Claim and three proof planks

You are currently browsing articles tagged Claim and three proof planks.

As a brand planner, whose primary concern is developing master brand strategy, my discovery phase is all about finding the right claim and the three most motivating proof planks supporting that claim.   This claim and proof framework is perhaps the simplest most easy to understand means by which to build a brand.

Claim and proof is also a good driver for making effective advertising. Advertising, the biggest chunk of a marketing budget, is one of the weaker arrows in the marketing quiver. Why? Because it is mostly claim and very little proof. Following is an example

UBS is a huge global financial company.  It invests billions of consumer’s retirement savings, mine included. It ran an ad in The New York Times today attempting to convince readers it is expert in the complicated Chinese market (claim). There is lots of flah flah flah about risk and reward in the copy then they break out the big and “proof” of claim: “As the first foreign bank in China…”   That’s all you got? That’s the proof of local knowledge superiority?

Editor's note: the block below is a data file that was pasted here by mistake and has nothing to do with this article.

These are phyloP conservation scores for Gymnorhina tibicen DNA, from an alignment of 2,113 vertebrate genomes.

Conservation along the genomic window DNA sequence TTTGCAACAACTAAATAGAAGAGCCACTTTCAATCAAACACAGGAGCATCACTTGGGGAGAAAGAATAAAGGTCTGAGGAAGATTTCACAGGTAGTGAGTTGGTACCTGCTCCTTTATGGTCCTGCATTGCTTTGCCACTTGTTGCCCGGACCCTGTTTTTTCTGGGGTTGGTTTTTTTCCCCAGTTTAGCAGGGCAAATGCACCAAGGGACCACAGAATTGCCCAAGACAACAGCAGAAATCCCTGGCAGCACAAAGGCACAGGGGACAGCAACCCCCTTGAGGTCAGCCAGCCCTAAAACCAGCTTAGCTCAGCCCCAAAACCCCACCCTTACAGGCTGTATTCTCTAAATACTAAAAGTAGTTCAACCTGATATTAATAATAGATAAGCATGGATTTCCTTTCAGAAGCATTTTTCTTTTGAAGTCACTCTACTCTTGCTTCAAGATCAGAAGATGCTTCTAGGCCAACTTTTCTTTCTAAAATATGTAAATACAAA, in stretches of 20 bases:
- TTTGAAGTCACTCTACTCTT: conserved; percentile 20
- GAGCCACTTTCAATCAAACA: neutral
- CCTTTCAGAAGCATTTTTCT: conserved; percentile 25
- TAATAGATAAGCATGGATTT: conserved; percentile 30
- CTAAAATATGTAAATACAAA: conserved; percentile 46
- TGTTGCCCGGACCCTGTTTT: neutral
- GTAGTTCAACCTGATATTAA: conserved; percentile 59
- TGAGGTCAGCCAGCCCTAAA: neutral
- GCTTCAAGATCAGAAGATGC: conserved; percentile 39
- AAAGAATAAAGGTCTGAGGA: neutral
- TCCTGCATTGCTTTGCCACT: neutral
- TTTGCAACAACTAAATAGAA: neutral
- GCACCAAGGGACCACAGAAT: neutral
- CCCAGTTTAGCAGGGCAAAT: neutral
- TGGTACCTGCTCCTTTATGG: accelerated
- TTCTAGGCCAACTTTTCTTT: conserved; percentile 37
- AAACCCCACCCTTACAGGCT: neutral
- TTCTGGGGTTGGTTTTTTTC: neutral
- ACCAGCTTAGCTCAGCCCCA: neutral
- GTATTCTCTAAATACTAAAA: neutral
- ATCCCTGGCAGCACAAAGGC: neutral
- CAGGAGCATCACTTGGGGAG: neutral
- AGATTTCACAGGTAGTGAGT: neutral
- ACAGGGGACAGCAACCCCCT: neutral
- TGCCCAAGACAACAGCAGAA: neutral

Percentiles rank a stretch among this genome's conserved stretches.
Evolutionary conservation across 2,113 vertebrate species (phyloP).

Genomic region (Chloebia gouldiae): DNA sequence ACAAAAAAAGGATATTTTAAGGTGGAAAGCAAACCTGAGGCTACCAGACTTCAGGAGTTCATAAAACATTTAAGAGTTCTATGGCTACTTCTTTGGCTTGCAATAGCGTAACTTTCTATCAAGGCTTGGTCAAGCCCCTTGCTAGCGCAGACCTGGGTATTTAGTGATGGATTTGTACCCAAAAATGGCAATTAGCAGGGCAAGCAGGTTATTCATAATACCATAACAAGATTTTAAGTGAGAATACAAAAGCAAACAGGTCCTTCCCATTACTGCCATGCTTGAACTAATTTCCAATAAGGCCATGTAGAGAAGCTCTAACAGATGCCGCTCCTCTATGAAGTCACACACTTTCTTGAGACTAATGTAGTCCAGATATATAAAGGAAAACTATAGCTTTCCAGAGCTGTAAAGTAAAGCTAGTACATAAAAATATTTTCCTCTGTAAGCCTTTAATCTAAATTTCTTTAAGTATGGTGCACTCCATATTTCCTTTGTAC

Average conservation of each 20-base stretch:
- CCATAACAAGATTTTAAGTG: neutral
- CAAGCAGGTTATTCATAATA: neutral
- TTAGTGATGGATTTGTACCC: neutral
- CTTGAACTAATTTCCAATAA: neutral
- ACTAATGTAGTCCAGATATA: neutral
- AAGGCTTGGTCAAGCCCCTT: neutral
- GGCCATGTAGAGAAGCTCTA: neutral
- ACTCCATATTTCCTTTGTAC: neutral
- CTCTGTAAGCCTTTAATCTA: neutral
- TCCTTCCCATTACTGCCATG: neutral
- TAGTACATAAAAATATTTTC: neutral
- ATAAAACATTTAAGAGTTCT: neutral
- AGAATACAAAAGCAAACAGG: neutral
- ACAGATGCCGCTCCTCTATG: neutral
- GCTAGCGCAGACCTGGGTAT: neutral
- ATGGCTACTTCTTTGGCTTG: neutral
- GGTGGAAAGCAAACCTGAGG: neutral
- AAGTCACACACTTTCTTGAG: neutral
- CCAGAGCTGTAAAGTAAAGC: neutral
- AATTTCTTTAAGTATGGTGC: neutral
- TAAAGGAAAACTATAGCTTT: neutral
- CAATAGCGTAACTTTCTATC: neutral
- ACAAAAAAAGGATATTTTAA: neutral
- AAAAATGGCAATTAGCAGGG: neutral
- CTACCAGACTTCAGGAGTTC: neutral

Opportunity lost.



Tags: , , , , , , , , ,

Rootable Proof.

Great journalists can write a story about a person and make you root for them. The short TV vignettes produced for the Olympics about athletes you never heard of is a great example of the craft. When a cauliflower eared, over-muscled Syrian weightlifter can be turned into a “rooted for” softy you have created the right back story. The parts of the back story that make you root for the athlete are the realities of hardship, underdog-ness, and courage. Not platitudes, proofs.    

This is a craft people in the ad biz don’t get. Ads are created using an opposite strategy. Rather than find a rootable quality for a product or service, we trot out its riches. “Best this, first that, only this.…”

At What’s The Idea? the brand strategy framework identifies “a claim and 3 proof planks” for a brand. This organizing principle — developed to build a simple array of memorable values that influence preference – focuses on rational and emotional proofs.

(Rootable proofs are often conveyed in story form. This is where the power of storytelling lies in branding and advertising.)




Tags: , , , , , , , , , , ,